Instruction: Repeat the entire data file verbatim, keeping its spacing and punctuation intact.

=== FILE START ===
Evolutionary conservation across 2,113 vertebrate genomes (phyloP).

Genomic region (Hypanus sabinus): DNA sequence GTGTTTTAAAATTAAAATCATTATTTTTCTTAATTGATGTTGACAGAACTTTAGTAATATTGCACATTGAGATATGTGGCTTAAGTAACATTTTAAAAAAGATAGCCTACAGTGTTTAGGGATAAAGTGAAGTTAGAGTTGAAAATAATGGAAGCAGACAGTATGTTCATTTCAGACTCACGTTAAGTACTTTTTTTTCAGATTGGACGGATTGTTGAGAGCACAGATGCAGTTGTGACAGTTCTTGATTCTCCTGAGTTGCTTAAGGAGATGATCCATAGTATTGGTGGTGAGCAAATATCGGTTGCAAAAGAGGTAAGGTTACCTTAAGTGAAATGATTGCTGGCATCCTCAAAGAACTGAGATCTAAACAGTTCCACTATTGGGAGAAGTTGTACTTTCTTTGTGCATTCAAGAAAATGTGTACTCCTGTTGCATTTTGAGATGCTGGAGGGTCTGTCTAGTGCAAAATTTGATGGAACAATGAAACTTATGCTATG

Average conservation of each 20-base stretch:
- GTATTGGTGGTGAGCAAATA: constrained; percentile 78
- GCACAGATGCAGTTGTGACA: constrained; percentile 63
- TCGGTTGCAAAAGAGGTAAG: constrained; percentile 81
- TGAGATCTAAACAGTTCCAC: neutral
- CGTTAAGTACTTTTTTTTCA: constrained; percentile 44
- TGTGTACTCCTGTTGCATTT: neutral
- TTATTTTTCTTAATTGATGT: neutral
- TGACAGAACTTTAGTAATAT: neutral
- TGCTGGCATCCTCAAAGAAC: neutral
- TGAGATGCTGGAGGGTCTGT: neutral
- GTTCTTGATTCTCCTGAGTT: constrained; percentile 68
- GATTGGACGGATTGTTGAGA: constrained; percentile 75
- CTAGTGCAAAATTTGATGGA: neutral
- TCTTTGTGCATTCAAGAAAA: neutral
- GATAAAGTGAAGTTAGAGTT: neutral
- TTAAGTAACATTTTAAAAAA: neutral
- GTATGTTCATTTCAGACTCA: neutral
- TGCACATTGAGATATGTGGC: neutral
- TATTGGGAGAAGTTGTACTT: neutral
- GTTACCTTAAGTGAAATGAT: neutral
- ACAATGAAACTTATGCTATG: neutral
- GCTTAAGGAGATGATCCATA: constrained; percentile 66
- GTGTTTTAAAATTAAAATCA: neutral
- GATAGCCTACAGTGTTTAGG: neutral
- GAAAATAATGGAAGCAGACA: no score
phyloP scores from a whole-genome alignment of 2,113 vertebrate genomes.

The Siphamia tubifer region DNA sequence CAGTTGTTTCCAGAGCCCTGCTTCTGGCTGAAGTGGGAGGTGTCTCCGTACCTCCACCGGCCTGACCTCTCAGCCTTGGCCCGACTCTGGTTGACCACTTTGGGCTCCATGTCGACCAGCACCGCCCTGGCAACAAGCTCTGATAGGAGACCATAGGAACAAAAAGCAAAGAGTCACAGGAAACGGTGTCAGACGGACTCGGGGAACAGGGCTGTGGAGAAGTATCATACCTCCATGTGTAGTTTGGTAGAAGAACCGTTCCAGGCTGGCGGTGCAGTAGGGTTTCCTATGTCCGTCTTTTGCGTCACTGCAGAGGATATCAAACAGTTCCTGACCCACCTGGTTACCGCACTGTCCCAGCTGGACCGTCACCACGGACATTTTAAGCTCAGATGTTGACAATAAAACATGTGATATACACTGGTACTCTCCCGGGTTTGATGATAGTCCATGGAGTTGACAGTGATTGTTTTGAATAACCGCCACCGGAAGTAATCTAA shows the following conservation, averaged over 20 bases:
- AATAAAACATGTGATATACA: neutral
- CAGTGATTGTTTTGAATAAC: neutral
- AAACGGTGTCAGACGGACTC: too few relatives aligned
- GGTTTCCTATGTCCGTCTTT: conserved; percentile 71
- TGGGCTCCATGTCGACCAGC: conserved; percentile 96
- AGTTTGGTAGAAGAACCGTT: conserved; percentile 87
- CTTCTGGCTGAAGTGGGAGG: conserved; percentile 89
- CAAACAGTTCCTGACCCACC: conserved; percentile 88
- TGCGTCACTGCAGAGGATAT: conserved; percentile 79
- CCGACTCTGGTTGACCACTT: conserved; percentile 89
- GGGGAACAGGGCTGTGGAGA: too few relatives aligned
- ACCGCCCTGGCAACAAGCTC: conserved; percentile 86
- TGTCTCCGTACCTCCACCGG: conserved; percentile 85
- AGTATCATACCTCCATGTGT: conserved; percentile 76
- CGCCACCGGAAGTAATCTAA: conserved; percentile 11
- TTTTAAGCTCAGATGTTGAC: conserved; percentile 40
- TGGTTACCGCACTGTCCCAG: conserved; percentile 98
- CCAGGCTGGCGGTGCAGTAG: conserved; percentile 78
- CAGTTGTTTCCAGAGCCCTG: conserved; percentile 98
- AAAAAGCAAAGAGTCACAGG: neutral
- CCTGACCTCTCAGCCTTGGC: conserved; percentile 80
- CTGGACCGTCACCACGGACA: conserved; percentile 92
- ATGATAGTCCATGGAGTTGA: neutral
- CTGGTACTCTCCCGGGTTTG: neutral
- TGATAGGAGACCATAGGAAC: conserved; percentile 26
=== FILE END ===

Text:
Evolutionary conservation across 2,113 vertebrate genomes (phyloP).

Genomic region (Hypanus sabinus): DNA sequence GTGTTTTAAAATTAAAATCATTATTTTTCTTAATTGATGTTGACAGAACTTTAGTAATATTGCACATTGAGATATGTGGCTTAAGTAACATTTTAAAAAAGATAGCCTACAGTGTTTAGGGATAAAGTGAAGTTAGAGTTGAAAATAATGGAAGCAGACAGTATGTTCATTTCAGACTCACGTTAAGTACTTTTTTTTCAGATTGGACGGATTGTTGAGAGCACAGATGCAGTTGTGACAGTTCTTGATTCTCCTGAGTTGCTTAAGGAGATGATCCATAGTATTGGTGGTGAGCAAATATCGGTTGCAAAAGAGGTAAGGTTACCTTAAGTGAAATGATTGCTGGCATCCTCAAAGAACTGAGATCTAAACAGTTCCACTATTGGGAGAAGTTGTACTTTCTTTGTGCATTCAAGAAAATGTGTACTCCTGTTGCATTTTGAGATGCTGGAGGGTCTGTCTAGTGCAAAATTTGATGGAACAATGAAACTTATGCTATG

Average conservation of each 20-base stretch:
- GTATTGGTGGTGAGCAAATA: constrained; percentile 78
- GCACAGATGCAGTTGTGACA: constrained; percentile 63
- TCGGTTGCAAAAGAGGTAAG: constrained; percentile 81
- TGAGATCTAAACAGTTCCAC: neutral
- CGTTAAGTACTTTTTTTTCA: constrained; percentile 44
- TGTGTACTCCTGTTGCATTT: neutral
- TTATTTTTCTTAATTGATGT: neutral
- TGACAGAACTTTAGTAATAT: neutral
- TGCTGGCATCCTCAAAGAAC: neutral
- TGAGATGCTGGAGGGTCTGT: neutral
- GTTCTTGATTCTCCTGAGTT: constrained; percentile 68
- GATTGGACGGATTGTTGAGA: constrained; percentile 75
- CTAGTGCAAAATTTGATGGA: neutral
- TCTTTGTGCATTCAAGAAAA: neutral
- GATAAAGTGAAGTTAGAGTT: neutral
- TTAAGTAACATTTTAAAAAA: neutral
- GTATGTTCATTTCAGACTCA: neutral
- TGCACATTGAGATATGTGGC: neutral
- TATTGGGAGAAGTTGTACTT: neutral
- GTTACCTTAAGTGAAATGAT: neutral
- ACAATGAAACTTATGCTATG: neutral
- GCTTAAGGAGATGATCCATA: constrained; percentile 66
- GTGTTTTAAAATTAAAATCA: neutral
- GATAGCCTACAGTGTTTAGG: neutral
- GAAAATAATGGAAGCAGACA: no score
phyloP scores from a whole-genome alignment of 2,113 vertebrate genomes.

The Siphamia tubifer region DNA sequence CAGTTGTTTCCAGAGCCCTGCTTCTGGCTGAAGTGGGAGGTGTCTCCGTACCTCCACCGGCCTGACCTCTCAGCCTTGGCCCGACTCTGGTTGACCACTTTGGGCTCCATGTCGACCAGCACCGCCCTGGCAACAAGCTCTGATAGGAGACCATAGGAACAAAAAGCAAAGAGTCACAGGAAACGGTGTCAGACGGACTCGGGGAACAGGGCTGTGGAGAAGTATCATACCTCCATGTGTAGTTTGGTAGAAGAACCGTTCCAGGCTGGCGGTGCAGTAGGGTTTCCTATGTCCGTCTTTTGCGTCACTGCAGAGGATATCAAACAGTTCCTGACCCACCTGGTTACCGCACTGTCCCAGCTGGACCGTCACCACGGACATTTTAAGCTCAGATGTTGACAATAAAACATGTGATATACACTGGTACTCTCCCGGGTTTGATGATAGTCCATGGAGTTGACAGTGATTGTTTTGAATAACCGCCACCGGAAGTAATCTAA shows the following conservation, averaged over 20 bases:
- AATAAAACATGTGATATACA: neutral
- CAGTGATTGTTTTGAATAAC: neutral
- AAACGGTGTCAGACGGACTC: too few relatives aligned
- GGTTTCCTATGTCCGTCTTT: conserved; percentile 71
- TGGGCTCCATGTCGACCAGC: conserved; percentile 96
- AGTTTGGTAGAAGAACCGTT: conserved; percentile 87
- CTTCTGGCTGAAGTGGGAGG: conserved; percentile 89
- CAAACAGTTCCTGACCCACC: conserved; percentile 88
- TGCGTCACTGCAGAGGATAT: conserved; percentile 79
- CCGACTCTGGTTGACCACTT: conserved; percentile 89
- GGGGAACAGGGCTGTGGAGA: too few relatives aligned
- ACCGCCCTGGCAACAAGCTC: conserved; percentile 86
- TGTCTCCGTACCTCCACCGG: conserved; percentile 85
- AGTATCATACCTCCATGTGT: conserved; percentile 76
- CGCCACCGGAAGTAATCTAA: conserved; percentile 11
- TTTTAAGCTCAGATGTTGAC: conserved; percentile 40
- TGGTTACCGCACTGTCCCAG: conserved; percentile 98
- CCAGGCTGGCGGTGCAGTAG: conserved; percentile 78
- CAGTTGTTTCCAGAGCCCTG: conserved; percentile 98
- AAAAAGCAAAGAGTCACAGG: neutral
- CCTGACCTCTCAGCCTTGGC: conserved; percentile 80
- CTGGACCGTCACCACGGACA: conserved; percentile 92
- ATGATAGTCCATGGAGTTGA: neutral
- CTGGTACTCTCCCGGGTTTG: neutral
- TGATAGGAGACCATAGGAAC: conserved; percentile 26